Mendocino and Torquator Tasso met again three weeks later in the Arc, but the latter clearly came out on top here with an excellent third place from a bad draw, while Mendocino did not handle the very soft going. Torquator Tasso had earlier been runner-up on fast ground in Ascot’s King George; he is obviously the best German-trained performer for several years and indeed one of the best in Europe over a mile and a half.

He has now been retired to his owners’ stud Gestüt Auenquelle, where he will stand for €20,000. This is expensive by German standards but could still be a bargain, especially as his sire Adlerflug, sire also of In Swoop (who defeated him in the 2020 German Derby and also runner-up in the Arc, as well as of Mendocino and Alter Adler, runner-up in the 2021 German Derby), died last year.

Alpinista and Rebel’s Romance uphold the German form

THE late summer saw the start of a series of Group 1 races for three-year-olds and upwards over the classic distance of 12 furlongs.

Alpinista came over from Newmarket last year to win three of them, as her grandam Albanova had done in 2004. Alpinista has certainly boosted the form of these races by her exploits this year while, in 2022, another Newmarket raider triumphed in two them, Godolphin’s Rebel’s Romance winning the Grosser Preis von Berlin and Preis von Europa for Charlie Appleby. He went on to an easy win in the Breeders’ Cup Turf, another boost.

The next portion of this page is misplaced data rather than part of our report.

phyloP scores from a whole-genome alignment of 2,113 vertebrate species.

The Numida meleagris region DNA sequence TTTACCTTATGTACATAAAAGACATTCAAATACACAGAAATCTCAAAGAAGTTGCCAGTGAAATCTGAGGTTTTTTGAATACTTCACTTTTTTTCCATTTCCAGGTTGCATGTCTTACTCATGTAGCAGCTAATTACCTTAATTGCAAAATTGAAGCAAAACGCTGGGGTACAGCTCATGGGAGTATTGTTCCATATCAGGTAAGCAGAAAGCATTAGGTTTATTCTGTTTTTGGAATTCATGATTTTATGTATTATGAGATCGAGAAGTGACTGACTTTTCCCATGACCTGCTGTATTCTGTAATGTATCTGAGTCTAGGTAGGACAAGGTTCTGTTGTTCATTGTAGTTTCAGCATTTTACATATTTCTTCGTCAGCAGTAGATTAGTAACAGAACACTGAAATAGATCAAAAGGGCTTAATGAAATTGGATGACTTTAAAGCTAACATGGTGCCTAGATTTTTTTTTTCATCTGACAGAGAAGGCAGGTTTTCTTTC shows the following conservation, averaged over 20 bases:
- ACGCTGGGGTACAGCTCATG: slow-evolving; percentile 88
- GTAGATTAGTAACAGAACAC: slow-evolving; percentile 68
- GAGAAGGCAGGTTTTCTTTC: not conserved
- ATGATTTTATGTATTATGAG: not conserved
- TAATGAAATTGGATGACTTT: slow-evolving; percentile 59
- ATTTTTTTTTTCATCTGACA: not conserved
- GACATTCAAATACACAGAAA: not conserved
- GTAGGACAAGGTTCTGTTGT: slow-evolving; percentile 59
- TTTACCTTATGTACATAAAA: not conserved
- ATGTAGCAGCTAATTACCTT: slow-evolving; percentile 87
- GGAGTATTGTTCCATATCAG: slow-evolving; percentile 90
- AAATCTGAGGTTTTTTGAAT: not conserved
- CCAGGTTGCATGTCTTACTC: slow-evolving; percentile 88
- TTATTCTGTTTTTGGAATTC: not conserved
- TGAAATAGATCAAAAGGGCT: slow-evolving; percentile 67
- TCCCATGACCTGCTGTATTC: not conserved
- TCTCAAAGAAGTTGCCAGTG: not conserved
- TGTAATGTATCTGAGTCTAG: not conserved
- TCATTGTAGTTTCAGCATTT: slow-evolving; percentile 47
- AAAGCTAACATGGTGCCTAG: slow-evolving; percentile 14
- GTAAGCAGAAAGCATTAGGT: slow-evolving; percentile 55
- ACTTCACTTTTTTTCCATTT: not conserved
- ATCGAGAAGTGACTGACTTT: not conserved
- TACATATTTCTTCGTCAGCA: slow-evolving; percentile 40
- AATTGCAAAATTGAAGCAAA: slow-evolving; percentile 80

Another star over this distance had appeared, or rather reappeared. Tünnes, a three-year-old half-brother to Torquator Tasso had been the top German two-year-old of 2021 after an impressive win in the Ratibor-Rennen. An injury in the winter put paid to his chances in this year’s German Derby, for which he would have been favourite and which was won by his stable companion Sammarco.

Tünnes came back with an easy win at Baden-Baden, followed by an eight lengths victory in the German St Leger, and then the Grosser Preis von Bayern (won the previous year by Alpinista from Mendocino) by 10 lengths. He was invited to run in the Japan Cup, but finished only ninth after fumbling the start. However, his Munich victory was undeniably impressive and, with his half-brother now retired, he is now the highest-rated horse currently in training in Germany.